Abociations between Dutch and Indian adolescents' bullying role behavior and peer-group status: Cross-culturally testing an evolutionary hypothesis.

Jeroen Pronk*, Nikki C. Lee, Damanjit Sandhu, Kirandeep Kaur, Shubhdip Kaur, Tjeert Olthof, Frits A. Goobens

*Corresponding author for this work

Research output: Contribution to JournalArticleAcademicpeer-review

Abstract

Contemporary research adopts an evolutionary theoretical perspective in which bullying is strategic behavior that is conducive to peer-group status enhancement. Within this view, a high social status (i.e., popularity) has been abociated with bullying others, while a high affiliative status (i.e., preference) has been abociated with defending others. This study investigated whether the abociations between adolescents' bullying role behavior (i.e., bully, follower, defender, outsider, and victim) and their peer-group status (i.e., popularity and preference) are crob-culturally similar. A multigroup path modeling analysis on a sample of Dutch (n = 219; 53.4% boys; Mage = 13.8 years, SD = 9 months) and Indian (n = 480; 60.8% boys; Mage = 13.8 years, SD = 12 months) adolescents suggested that these abociations were indeed largely crob-culturally similar and consistent with previous findings, with one exception. While defending was abociated with a relatively average popularity status position for Dutch adolescents, it was abociated with a high popularity status position for Indian adolescents. In general, the findings are supportive of the evolutionary theoretical perspective, but the differential abociation between defending and popularity for Dutch and Indian adolescents seems to also require a cultural perspective.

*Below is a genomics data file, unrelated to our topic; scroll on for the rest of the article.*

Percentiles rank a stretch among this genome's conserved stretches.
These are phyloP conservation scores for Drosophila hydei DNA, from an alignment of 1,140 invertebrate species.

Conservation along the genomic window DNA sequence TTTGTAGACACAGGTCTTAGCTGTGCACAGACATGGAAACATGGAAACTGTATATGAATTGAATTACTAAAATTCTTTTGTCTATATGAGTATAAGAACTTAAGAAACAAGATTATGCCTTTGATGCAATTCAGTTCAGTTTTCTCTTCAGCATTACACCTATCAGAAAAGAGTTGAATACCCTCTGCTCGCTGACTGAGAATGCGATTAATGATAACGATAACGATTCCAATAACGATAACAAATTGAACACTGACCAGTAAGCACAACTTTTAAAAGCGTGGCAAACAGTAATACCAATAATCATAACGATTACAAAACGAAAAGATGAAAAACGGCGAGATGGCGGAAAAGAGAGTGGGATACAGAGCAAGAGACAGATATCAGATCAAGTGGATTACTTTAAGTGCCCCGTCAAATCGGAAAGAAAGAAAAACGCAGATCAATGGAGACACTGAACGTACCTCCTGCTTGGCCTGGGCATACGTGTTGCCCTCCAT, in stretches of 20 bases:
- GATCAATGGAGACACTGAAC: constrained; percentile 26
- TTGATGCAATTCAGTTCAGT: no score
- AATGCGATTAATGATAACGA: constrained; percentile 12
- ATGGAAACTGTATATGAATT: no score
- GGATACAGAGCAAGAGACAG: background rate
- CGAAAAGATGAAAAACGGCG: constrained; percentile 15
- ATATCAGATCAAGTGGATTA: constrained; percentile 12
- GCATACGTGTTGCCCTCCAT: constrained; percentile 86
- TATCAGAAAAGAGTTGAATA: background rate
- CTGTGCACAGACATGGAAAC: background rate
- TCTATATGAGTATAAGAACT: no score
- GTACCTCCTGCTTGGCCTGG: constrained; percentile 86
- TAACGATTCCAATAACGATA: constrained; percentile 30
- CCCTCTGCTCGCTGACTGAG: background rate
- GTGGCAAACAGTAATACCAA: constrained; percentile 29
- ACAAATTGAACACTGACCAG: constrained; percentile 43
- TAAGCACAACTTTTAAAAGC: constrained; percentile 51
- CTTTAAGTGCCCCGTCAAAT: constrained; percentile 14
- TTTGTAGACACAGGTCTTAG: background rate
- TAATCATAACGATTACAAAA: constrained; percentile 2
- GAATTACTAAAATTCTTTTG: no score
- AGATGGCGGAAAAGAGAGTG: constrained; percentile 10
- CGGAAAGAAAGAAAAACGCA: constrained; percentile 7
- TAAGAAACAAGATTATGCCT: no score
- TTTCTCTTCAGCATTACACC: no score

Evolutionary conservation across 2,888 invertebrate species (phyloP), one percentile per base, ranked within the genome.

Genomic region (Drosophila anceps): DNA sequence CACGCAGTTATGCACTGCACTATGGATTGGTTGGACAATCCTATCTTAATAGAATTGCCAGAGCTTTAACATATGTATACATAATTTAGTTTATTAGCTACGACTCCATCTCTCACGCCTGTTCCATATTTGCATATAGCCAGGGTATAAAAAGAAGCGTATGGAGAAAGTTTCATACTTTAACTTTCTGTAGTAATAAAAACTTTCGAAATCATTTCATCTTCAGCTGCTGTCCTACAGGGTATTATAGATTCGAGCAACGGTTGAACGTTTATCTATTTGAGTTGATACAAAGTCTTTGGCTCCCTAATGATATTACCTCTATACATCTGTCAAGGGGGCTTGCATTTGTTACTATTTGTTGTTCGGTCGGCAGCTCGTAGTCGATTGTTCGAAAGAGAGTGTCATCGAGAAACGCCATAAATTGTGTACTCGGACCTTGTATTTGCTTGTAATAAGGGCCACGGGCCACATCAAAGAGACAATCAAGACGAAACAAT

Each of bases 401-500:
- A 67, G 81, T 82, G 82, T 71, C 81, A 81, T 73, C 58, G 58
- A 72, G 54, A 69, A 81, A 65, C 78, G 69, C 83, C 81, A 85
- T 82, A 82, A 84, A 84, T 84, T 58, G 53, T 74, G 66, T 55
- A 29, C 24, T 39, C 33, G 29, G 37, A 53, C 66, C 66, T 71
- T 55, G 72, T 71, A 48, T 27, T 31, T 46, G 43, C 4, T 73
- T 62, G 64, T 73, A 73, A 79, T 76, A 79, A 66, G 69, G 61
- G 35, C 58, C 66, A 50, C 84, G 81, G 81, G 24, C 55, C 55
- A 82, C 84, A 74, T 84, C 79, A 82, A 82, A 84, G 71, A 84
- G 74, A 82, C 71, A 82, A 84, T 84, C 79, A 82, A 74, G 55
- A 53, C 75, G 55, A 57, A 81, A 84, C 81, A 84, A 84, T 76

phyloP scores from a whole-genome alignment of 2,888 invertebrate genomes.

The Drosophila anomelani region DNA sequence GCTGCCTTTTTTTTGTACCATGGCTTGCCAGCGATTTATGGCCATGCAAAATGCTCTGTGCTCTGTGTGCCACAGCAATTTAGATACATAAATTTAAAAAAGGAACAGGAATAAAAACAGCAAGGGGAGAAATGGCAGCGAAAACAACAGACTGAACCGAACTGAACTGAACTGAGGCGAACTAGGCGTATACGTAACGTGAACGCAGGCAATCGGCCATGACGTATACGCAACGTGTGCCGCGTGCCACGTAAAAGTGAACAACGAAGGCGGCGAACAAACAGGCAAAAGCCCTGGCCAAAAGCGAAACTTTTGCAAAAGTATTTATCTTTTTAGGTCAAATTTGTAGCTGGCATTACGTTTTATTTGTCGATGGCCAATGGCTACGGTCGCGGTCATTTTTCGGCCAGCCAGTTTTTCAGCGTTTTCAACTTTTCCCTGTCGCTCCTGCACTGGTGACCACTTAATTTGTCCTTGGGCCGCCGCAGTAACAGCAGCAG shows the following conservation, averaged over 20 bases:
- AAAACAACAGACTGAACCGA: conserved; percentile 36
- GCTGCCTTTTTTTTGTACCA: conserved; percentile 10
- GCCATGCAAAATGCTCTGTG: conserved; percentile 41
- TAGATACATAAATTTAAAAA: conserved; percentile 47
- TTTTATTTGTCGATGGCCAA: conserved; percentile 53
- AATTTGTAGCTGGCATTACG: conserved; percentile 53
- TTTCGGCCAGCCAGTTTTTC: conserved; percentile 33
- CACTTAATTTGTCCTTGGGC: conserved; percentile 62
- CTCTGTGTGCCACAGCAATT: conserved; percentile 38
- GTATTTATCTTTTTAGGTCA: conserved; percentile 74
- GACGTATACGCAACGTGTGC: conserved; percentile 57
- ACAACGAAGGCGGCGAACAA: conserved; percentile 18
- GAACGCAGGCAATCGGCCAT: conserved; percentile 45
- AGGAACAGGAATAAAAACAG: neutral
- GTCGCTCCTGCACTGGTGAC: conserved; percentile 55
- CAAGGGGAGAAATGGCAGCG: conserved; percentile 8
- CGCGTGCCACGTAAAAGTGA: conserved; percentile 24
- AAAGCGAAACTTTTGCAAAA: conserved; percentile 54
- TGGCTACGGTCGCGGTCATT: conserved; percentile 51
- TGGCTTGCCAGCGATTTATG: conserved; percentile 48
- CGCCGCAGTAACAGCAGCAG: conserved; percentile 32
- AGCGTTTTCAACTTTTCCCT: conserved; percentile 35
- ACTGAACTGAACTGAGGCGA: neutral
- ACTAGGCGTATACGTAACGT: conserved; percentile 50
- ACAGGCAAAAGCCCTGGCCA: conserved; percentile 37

Original languageEnglish
Pages (from-to)735-742
Number of pages8
JournalInternational Journal of Behavioral Development
Volume41
Issue number6
DOIs
Publication statusPublished - Nov 2017

Keywords

  • Bullying dynamic
  • crob-cultural
  • defending
  • evolutionary theory
  • peer-group status

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